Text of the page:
It was a mess. No more challenges like this.4

Challenge Update Transparency

When challenges went down, or were modified, announcements went through our communication platform. Not everyone saw those announcements, and some teams had an unfair advantage by getting both broken and fixed versions of the same challenge.

Next year, announcements will occur on the CTF platform as well. And hopefully, with our commitment to playtesting, we will not need to fix any challenges after going live, but we will ensure the old versions are still available if we do.


Some people seemed to still be looking for teams in the week leading up to the competition, so I put together a little form where people would enter their experience, timezone, etc.

It was a good idea, but I think only about one team came about from this, since a lot of people either put bad contact information or flaked.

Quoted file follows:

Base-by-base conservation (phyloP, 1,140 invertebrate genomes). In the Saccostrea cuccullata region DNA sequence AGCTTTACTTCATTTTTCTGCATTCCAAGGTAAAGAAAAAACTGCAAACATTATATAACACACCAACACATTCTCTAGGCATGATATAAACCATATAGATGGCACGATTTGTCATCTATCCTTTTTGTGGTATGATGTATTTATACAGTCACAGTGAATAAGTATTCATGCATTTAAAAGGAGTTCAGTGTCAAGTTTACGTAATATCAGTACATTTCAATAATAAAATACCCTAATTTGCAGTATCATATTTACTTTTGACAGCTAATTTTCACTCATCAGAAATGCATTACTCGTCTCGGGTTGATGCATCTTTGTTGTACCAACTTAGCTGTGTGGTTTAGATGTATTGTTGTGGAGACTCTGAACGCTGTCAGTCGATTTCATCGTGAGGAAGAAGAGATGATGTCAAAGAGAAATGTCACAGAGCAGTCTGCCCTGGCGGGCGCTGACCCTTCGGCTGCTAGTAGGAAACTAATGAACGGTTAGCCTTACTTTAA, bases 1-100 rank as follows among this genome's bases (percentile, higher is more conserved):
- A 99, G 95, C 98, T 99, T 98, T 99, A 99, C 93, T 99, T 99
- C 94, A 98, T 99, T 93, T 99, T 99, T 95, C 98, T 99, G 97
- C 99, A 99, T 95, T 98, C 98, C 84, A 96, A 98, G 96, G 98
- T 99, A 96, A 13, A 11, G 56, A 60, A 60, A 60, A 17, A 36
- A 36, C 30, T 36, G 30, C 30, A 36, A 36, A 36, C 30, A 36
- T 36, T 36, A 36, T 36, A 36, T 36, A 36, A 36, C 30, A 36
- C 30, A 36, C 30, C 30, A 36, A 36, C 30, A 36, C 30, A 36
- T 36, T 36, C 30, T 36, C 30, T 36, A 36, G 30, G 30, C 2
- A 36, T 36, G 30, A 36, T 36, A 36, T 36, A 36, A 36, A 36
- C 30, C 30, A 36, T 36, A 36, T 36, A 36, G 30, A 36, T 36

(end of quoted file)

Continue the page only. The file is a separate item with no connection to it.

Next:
Next year, the matchmaking form will be available at the time we announce the competition, and the matchmaking process will be partially automated.



It isn't really a REPL. Just a textarea for a Janet script, and a button that runs it, showing the output in a different textarea.


Someone mentioned being on mobile data, and that QEMU would have been prohibitively large for his plan. I felt terrible.


Surprisingly, nobody asked me about this. I thought this would have been a dead giveaway.


I honestly didn't like the idea in the first place, because I hate Discord and don't want to feel as though I'm forcing people to use it if they don't already. But I digress…

Comments for this page

  • Icon for comments posted externally and syndicated by Webmention